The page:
You’ve got to be a pretty brave soul to decide to throw a twin-stick shooter up on to the Xbox One Games Store. With the might of Geometry Wars 3: Dimensions near on forcing the opposition into submission, any new title in the genre needs to come up with something special, or at least something pretty unique.
Thankfully the guys at Eclipse Games have done just that with Tachyon Project.
They’ve included a story!
Now, you may think this is a trivial little addition and something that isn’t particularly needed in a genre which lives and breathes for utter destruction. And in a way you’d be right as it’s not the main draw for me. Nonetheless, it’s nice to finally see a decent background story behind this dual stick fireworks display, accompanied beautifully with some tight controls, smooth action and lovely variety of enemies.
And if I’m being honest, that’s all I really want from a twin-sticker.
Tasked with taking control of Ada, a software program designed to hack and infiltrate some of the most secure servers in the world, you’ll get to battle your way through ten scenarios that see Ada let loose on the world, as she fights and hacks her way towards finding the truth about her creator’s disappearance. It’s a nice touch to see Eclipse run with such a big story in Tachyon Project, and it brings a little intrigue as to what is to come next, but in amongst the main gameplay, is a complete sideshow.
Tachyon Project does however utterly excel where it matters the most. Getting hands on with a controller, whisking your way around a screen filled with many enemies and many more explosions, dodging in and out of the tightest gaps in order to fulfill your objective. As opposed to with Geometry Wars and the likes, high scores aren’t the be all and end all of the matter and with Tachyon Project, you’ll find yourself hitting ten missions all split up into a number of sub sections. To clear a stage and make it through to the next, you need do nothing more than destroy x amount of enemies, survive for a certain time period or dish out destruction to one type of adversary. Once you’ve done so, you’ll be catapulted straight into another objective until the time comes when your level is cleared, you meet a diverse boss foe and head on to the next mission. With no ‘lives’ as such, and only a timer to battle against, the odd close scuffle with opponents doesn’t see the end of your progress, instead just wiping a few seconds off the clock, and as each kill adds a bit of time again, it is more than possible to battle your way back from the brink of ‘death’.
Tachyon Project is all about repetition, but in the best possible way. There is no chance on this earth that you will be able to battle your way past the various snakes, scanners, mines and more that enable each enemy type to be completely unique, but destroy enough, pick up enough bonuses and fire off enough shots and you’ll soon be able to upgrade to a more powerful, more robust ship. With six various weapons all unlockable, the chance to pick any two of nine secondary weapons at one time, and including a couple of perks for each mission, there is a huge variety on offer with quite literally hundreds of ways to set up your ship for the task ahead. Unfortunately, the vast majority of the weapons on offer are disappointing and aside from using them just for achievements sake, you’ll no doubt find yourself going back to the tried and trusted method of equipping the fastest gun, quickest ship and biggest exploding secondary weapon for the vast majority of the time.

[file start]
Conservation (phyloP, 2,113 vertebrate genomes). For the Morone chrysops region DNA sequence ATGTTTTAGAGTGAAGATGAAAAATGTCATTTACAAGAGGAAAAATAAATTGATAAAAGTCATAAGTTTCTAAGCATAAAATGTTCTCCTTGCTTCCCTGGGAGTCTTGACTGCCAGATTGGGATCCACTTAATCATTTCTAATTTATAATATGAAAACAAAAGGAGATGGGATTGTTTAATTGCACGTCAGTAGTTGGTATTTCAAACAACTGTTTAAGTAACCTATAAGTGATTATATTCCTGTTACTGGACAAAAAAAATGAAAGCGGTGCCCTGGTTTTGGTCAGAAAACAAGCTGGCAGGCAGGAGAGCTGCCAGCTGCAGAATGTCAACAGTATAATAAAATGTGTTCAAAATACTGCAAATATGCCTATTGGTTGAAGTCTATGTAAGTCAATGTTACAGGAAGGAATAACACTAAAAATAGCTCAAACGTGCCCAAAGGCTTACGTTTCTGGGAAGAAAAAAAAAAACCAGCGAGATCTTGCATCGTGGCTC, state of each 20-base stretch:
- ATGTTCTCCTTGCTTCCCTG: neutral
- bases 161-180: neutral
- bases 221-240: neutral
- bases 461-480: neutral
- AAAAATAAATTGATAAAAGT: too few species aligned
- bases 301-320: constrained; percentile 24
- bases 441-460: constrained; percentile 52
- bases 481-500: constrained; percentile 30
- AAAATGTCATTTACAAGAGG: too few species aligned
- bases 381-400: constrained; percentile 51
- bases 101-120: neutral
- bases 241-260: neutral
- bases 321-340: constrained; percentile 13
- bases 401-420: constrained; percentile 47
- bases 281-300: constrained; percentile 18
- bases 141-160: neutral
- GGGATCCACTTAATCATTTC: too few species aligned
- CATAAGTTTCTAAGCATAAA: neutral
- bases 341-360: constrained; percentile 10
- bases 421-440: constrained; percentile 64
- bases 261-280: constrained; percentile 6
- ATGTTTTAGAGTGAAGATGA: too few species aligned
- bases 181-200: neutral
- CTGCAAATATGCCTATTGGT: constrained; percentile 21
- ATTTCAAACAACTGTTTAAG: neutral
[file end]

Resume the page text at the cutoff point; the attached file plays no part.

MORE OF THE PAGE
And that’s a bit of a shame because the most potent strikeforce is pretty much available from the very beginning of the game, with the majority of latter upgrades falling short of the required fun factor.
You will however find a plenitude of new, creative enemies being thrust onto your screens throughout your hours with Tachyon Project and there is near on always a sense of wondering what the next stage will bring, which in turn entices you into playing just that little bit longer than you really wanted to. Seconds turn to minutes and minutes turn to hours. The sign of a good game then!
With three pretty distinct challenge modes available to get your teeth into after the seriousness of the story has ended, each of the Endless, Stealth and Timed modes are great little time wasters, perfect for those moments when you have five minutes to kill and just fancy an all-out mindless shooter. The Stealth mode with the unique enemies it brings is pure tactical genius and one of my favourite twin sticking game modes of recent times, making you really think about when to shoot – giving away your position in the darkness, and when to hide away from the forces of evil. With local multiplayer available in the challenges for anything up to four people, grab a friend or two and you’ll find yourself having a jolly good time setting off multiple chains of destruction.
Overall and Project Tachyon is a lovely fireworks display on steroids; an attractive display complemented by some lovely solid gameplay. The omission of a scroll-able leaderboard and full stats page is a big miss however, with the twin stick shooter genre relying heavily on being able to compare your stats to your friends. I’m not overly bothered about the strangers that frequent the leaderboards near me, all I want to see is how I compare to my nearest and dearest, so why Eclipse have not included leaderboard filters or scrolls is beyond me. Similarly, online multiplayer, or at least the inclusion of online co-op, would have been a massive winner.
But, that’s being pretty picky and so if you are after a new twin stick shooter that attempts to fill a gap with a story, then you could do a lot worse than take control of Ada.